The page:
“Totally feel this, from Doctors who refuse to believe there’s a problem to some of the groups that make me doubt my own illness, to my own parents (who are both ill) not understanding why I can’t do things, etc. Then the exact same thing with mental health, and the sh*tshow of the two combined with the NHS, seriously tempted to give up all together some days”.
“I am constantly dealing with internalised thoughts about not being enough because my parents always encouraged me never to seek treatment for physical alignments unless it was very obviously life threatening. We had no ER trips rule after I went to the ER on my own following a car accident where I was having major headaches and neck pain (which in retrospect was probably an increased awareness of existing pain). Even now they tell me not to let my doctor refer me for any diagnostic testing because it will ‘cost extra’. I imagine it’s just so deeply rooted in them growing up in poverty and learning to ignore their own problems.
My dad has diabetes and consistently ignores his own pain and his need for insulin. My mom had a tumor that affected her life that she fought for 9 years, and she still carries skepticism of illness. This has been detrimental to their and my own outlook on mental health. About a year ago I was diagnosed with a spine deformation that probably could have been treated when I was a child. My parents were in shock because they always believe there was nothing wrong with me.”
“I think a lot of can relate to this sentiment. In my life it’s been more my family justifying why I should or shouldn’t be able to do something because ‘you don’t look that bad’ or worse from a ‘sister that is a nurse’ after I explained why I have to avoid stressful situations because it makes my symptoms worse. People are so clueless sometimes.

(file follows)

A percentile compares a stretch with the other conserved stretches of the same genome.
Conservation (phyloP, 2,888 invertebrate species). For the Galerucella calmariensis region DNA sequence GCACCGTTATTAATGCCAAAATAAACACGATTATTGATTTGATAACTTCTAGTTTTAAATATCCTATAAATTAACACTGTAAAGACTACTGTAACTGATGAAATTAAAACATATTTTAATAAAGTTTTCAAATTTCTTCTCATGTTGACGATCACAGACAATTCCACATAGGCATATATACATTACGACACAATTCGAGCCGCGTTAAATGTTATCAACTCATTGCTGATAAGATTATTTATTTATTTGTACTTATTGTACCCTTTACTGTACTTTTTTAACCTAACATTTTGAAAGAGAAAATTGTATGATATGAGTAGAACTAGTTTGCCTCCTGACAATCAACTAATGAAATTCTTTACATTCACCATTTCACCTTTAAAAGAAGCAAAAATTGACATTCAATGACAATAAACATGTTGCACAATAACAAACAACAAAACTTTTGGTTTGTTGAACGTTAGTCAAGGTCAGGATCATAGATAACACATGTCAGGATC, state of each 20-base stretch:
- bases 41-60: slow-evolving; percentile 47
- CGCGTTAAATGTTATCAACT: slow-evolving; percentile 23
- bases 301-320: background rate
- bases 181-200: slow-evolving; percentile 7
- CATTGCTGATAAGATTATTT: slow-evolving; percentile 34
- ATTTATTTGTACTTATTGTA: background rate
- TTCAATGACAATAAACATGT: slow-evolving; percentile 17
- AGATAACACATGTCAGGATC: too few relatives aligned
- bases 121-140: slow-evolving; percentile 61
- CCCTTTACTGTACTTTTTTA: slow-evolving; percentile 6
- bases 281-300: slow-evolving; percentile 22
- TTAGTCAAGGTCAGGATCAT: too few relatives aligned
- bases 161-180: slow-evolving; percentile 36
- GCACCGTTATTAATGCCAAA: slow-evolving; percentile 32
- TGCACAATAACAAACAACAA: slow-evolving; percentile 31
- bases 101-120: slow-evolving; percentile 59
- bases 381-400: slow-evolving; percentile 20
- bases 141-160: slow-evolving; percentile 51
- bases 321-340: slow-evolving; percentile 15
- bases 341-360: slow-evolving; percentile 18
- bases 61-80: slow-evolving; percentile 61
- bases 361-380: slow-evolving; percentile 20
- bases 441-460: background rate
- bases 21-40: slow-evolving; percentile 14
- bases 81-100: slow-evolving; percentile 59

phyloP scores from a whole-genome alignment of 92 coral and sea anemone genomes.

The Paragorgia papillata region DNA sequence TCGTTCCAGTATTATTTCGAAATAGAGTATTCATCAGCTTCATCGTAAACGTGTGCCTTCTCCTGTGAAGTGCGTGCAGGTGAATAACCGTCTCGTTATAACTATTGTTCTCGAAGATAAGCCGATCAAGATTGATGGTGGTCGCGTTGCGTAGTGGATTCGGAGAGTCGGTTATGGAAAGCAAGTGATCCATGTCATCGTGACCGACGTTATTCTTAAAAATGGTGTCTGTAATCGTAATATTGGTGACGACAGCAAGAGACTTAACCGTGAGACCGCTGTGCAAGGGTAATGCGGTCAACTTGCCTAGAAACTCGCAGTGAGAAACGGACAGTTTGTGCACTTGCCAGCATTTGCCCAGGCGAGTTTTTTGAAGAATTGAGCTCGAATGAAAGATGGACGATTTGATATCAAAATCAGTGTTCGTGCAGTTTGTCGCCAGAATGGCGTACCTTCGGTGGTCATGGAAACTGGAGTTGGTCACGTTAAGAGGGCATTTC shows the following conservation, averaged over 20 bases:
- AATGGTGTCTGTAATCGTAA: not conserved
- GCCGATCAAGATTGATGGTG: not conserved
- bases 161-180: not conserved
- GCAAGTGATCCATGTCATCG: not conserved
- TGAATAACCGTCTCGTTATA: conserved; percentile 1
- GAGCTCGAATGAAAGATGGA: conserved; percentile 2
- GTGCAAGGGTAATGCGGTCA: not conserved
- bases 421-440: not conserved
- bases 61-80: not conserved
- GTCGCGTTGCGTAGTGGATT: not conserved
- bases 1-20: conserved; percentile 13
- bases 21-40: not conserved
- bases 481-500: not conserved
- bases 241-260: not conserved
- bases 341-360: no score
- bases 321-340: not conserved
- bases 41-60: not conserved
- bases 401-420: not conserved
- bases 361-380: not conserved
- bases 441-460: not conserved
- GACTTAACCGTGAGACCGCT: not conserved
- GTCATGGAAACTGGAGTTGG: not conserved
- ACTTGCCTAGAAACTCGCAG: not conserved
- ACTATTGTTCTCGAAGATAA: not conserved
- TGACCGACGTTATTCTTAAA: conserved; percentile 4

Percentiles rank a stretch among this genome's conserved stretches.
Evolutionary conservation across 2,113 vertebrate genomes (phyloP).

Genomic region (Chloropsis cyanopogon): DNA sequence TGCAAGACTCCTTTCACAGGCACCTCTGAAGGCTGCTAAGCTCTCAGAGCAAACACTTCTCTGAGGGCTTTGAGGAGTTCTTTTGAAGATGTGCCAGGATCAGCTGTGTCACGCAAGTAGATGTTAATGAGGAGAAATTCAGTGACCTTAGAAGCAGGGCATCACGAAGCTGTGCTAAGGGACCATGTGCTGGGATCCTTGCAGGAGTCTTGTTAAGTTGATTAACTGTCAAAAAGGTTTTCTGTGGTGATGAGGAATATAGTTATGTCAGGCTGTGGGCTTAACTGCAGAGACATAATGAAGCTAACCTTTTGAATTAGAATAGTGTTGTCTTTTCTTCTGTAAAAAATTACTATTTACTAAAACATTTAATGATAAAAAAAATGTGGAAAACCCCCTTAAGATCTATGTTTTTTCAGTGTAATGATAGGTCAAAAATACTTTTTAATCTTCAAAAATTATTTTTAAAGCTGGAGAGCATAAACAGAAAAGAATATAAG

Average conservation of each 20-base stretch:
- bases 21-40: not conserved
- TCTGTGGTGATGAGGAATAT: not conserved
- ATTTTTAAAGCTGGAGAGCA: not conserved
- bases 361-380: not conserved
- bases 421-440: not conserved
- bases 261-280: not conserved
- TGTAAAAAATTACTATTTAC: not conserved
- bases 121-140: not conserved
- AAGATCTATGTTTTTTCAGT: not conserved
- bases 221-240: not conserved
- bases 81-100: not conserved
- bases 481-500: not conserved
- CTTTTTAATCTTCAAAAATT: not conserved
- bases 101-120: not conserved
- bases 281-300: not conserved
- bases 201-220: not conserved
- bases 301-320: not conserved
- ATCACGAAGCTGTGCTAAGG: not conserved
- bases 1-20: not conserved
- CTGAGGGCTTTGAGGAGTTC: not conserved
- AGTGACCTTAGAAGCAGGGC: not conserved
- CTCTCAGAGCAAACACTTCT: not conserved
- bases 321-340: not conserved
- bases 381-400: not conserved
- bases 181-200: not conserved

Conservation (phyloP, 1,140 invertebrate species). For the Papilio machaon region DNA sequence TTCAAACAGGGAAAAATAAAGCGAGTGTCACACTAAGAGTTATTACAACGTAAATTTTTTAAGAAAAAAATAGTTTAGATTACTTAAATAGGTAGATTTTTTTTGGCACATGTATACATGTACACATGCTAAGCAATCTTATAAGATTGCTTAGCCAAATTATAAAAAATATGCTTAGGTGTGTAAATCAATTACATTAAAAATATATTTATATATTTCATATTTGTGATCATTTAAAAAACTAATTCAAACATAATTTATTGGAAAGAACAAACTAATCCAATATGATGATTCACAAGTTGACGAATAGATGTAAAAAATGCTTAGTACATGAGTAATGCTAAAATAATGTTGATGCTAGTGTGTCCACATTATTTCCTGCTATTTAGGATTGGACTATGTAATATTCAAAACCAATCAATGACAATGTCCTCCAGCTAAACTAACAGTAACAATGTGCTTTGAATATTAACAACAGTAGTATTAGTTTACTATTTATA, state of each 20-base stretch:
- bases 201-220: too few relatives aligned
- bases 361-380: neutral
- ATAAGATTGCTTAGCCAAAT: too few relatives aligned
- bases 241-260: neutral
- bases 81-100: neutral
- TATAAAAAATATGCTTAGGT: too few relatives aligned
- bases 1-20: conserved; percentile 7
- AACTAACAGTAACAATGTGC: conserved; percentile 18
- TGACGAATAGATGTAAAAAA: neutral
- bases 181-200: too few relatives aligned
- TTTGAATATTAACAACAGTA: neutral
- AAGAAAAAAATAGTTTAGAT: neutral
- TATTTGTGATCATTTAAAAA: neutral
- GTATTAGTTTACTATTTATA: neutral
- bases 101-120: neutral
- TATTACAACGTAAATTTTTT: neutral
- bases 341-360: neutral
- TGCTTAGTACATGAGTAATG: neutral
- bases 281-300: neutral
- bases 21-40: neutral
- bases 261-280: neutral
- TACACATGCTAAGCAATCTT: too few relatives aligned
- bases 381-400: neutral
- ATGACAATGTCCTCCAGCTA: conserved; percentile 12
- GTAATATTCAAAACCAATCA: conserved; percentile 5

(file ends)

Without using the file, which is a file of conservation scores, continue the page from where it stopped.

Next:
“Coming from a family that all suffer at least one chronic illness, can be very stressful if we have flares up at the same time. If me and my brother need help my parents are faced with the decision who needs the help more. Things we could need help with are being taken to a hospital appointment, having our washing done, having a meal cooked for us. Due to my parents being our carers, and suffering themselves leads to a great amount of tension in the home”.
Ways to talk to loved ones about your chronic illness
Write a letter
Writing a letter can help you articulate your thoughts without confrontation. It also gives the reader a chance to process what you have written and to write down any questions.
Discuss your chronic illness in counselling
Having open discussions about your chronic illness in a controlled environment can help you combat any issues without you or your loved ones, before the conversations get heated.
Give them a book to read about your chronic illness
The same chronic illness will vary in different patients, but a better holistic understanding your chronic illness, may make your friends or family more willing to listen to you.